Back to the
home page


Big Bang Links:

Hawking's View

Blunders: Questioning Theories



This is Big History. Big history requires students to examine big questions:
• How has the Universe and life within it grown more complex over the past 13.7
billion years?

• How do we know what we know about the past?

• How can we judge claims about the past?
• Why does what we “know” change over time?
• How does what happened during the early days of the Universe, the Solar System,
and the Earth shape what we are experiencing today?

• Where does mythology end and science begin?

• Why should we care about any of this?

No, not the television show!

The term Big Bang has become part of the standard scientific vocabulary, but it was first coined in the 1940s as a putdown. The idea that the universe actually had a beginning seemed just plain wacky -- especially since there was almost no evidence at the time to support it. Yet by the end of the 1960s, virtually all astrophysicists were convinced that the cosmos was born in a single massive explosion, and doubters were left out on the fringe.

According to the conventional explanation, the cosmos began to expand and cool immediately after the moment of the Big Bang. For 300,000 years or so, the expansion continued, but enormous numbers of tightly packed, free-ranging electrons created a dense fog that kept light from shining: the universe was hellishly hot, but utterly dark. Finally, the electrons were incorporated into atoms, and the light broke free in a gigantic flash. Astronomers can still see that ancient light, known as the cosmic background radiation, although it has cooled to about -270 degrees C (-454 degrees F) and is visible only to sensitive radio telescopes.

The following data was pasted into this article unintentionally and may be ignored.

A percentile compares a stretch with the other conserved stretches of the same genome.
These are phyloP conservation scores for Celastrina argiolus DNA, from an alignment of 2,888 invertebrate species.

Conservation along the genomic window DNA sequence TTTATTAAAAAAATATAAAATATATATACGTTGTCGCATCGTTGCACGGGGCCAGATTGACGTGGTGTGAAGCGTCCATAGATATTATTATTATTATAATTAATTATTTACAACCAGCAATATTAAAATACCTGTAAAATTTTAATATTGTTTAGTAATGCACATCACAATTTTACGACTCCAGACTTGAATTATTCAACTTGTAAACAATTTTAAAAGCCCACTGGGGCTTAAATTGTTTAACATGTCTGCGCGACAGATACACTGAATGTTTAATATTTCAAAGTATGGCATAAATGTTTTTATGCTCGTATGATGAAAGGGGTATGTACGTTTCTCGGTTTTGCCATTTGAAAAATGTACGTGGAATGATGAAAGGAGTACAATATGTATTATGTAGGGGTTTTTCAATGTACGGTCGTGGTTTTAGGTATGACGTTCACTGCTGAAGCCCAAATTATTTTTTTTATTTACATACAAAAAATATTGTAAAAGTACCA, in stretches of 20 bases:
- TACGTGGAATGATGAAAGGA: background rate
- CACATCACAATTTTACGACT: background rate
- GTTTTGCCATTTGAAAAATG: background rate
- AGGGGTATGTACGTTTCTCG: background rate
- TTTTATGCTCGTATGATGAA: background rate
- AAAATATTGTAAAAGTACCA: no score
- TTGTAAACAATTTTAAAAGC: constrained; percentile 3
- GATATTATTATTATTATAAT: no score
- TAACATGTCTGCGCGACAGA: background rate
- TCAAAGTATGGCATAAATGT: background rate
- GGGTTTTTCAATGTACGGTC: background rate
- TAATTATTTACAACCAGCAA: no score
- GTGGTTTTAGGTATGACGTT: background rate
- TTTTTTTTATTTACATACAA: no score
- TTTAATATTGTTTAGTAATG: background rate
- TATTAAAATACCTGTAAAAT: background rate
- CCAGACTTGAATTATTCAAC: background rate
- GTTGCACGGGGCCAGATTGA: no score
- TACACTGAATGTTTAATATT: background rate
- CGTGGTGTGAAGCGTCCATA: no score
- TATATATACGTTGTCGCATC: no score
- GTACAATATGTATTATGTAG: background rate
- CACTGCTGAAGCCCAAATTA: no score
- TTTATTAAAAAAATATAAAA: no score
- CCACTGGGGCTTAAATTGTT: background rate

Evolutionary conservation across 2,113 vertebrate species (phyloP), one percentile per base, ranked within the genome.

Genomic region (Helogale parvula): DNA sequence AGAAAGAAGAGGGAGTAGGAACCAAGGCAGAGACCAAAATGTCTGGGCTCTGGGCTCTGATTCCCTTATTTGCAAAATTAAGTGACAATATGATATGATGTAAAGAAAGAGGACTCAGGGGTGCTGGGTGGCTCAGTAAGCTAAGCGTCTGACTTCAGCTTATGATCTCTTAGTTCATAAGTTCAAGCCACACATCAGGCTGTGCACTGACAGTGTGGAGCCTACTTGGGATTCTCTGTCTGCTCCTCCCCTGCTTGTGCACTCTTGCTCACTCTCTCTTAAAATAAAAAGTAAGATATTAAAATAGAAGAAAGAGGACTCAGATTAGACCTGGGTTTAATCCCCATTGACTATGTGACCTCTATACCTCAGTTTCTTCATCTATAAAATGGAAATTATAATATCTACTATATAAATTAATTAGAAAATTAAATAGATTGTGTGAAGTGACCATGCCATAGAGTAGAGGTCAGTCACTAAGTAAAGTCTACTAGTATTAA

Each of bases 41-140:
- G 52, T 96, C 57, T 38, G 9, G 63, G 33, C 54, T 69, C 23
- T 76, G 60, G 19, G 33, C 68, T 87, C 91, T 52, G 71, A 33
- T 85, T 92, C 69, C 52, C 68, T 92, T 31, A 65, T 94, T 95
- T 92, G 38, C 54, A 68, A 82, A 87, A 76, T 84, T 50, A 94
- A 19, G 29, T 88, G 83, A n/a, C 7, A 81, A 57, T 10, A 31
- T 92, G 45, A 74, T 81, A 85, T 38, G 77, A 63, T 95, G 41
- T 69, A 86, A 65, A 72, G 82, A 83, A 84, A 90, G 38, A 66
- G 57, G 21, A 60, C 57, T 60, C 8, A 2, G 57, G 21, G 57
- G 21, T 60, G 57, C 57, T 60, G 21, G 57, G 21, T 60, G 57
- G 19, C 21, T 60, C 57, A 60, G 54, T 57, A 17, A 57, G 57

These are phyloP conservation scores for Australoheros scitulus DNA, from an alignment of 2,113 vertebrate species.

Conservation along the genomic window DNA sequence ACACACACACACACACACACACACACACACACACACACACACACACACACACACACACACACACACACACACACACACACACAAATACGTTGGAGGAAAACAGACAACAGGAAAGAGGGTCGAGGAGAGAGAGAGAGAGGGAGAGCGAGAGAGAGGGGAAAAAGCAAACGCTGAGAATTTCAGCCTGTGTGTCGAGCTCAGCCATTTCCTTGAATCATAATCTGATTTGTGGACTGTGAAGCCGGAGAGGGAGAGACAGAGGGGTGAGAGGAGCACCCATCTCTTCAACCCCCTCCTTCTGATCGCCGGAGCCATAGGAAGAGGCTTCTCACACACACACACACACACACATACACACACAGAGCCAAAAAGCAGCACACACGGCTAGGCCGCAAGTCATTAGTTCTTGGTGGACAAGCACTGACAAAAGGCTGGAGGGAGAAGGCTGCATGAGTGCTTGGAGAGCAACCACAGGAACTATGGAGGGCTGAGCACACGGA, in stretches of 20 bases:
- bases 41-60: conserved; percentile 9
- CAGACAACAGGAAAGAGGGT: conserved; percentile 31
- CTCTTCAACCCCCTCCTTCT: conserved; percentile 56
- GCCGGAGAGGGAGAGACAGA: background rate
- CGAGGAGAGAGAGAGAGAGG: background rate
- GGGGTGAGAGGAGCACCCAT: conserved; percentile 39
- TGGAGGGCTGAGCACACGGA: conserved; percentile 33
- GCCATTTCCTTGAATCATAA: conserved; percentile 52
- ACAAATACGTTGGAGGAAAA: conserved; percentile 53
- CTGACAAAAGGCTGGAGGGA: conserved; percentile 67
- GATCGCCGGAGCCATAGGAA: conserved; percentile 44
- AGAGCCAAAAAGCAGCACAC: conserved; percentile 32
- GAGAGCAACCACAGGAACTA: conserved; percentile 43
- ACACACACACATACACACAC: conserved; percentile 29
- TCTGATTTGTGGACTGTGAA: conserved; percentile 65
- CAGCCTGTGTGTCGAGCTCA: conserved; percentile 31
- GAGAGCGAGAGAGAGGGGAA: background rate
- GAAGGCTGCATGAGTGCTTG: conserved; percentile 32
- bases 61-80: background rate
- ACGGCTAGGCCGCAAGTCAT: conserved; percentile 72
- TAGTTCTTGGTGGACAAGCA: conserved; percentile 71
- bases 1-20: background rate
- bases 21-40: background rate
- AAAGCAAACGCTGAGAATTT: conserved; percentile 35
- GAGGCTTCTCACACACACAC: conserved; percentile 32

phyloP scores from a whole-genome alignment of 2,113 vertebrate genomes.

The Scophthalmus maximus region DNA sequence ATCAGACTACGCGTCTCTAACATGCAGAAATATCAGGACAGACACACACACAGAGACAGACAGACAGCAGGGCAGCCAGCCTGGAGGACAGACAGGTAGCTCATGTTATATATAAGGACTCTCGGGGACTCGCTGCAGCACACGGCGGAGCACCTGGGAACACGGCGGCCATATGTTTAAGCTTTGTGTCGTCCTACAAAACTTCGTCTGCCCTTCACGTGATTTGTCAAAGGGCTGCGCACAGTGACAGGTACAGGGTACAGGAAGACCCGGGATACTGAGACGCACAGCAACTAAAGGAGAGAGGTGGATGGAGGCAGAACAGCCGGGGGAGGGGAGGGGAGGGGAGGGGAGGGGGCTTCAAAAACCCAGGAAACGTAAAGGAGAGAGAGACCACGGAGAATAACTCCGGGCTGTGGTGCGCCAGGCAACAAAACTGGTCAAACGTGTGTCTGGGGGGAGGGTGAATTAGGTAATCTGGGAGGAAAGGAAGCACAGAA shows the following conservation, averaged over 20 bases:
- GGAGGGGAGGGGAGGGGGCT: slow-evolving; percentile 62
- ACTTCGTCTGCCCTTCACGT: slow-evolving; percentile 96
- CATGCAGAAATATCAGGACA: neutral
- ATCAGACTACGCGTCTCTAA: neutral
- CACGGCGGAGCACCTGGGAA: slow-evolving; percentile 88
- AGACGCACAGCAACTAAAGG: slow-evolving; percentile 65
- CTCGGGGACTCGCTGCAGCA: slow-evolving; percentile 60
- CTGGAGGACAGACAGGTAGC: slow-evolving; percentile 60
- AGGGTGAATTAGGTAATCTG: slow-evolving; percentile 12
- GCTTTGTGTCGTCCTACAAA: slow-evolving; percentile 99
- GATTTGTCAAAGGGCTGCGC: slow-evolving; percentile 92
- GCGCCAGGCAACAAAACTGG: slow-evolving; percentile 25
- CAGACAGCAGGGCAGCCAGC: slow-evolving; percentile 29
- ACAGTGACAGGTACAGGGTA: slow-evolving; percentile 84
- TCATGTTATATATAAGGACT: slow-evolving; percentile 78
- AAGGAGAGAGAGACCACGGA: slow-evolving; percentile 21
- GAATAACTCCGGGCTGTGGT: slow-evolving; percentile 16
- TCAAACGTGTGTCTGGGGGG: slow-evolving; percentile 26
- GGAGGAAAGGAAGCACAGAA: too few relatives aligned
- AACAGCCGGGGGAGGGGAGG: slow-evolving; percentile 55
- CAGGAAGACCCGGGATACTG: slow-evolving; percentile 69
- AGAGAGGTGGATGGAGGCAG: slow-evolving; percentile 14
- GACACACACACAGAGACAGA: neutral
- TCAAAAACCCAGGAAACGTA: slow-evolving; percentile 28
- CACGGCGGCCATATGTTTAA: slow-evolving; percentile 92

Yet the Big Bang theory remains essentially intact because it is based on  three fundamental pieces of evidence, none of which can be accounted for by any competing model. The first is the cosmic background radiation: its evenness and the mix of electromagnetic wavelengths it contains can only have come about, as far as anybody knows, if the universe was once dense, hot and small. The second is the fact that the universe is expanding. Calculating backward, one easily concludes that all the galaxies must have come from a single point. Finally there is the fact that hydrogen makes up 75% of the matter in the universe and helium nearly 25%. These elements can only be forged in a furnace as hot as the Big Bang, and the proportions correspond exactly to what the Big Bang model posits.

There's something to keep in mind: Theories are sometimes wrong. There ARE credible scientists that think the Big Bang Theory gets the creation of the Cosmos wrong. So the question is left begging. Is the Big Bang a modern form of mythology?

Mythology is the study of stories exploring fundamental mysteries of existence, especially those pertaining to the following three questions: Where do we come from? What are we? Where are we going?

I borrowed these questions from Paul Gauguin’s painting of the same name, “Where Do We Come From? What are We? Where are We Going?” You'll have to think this one out for yourself...

Gaugin's version of creation.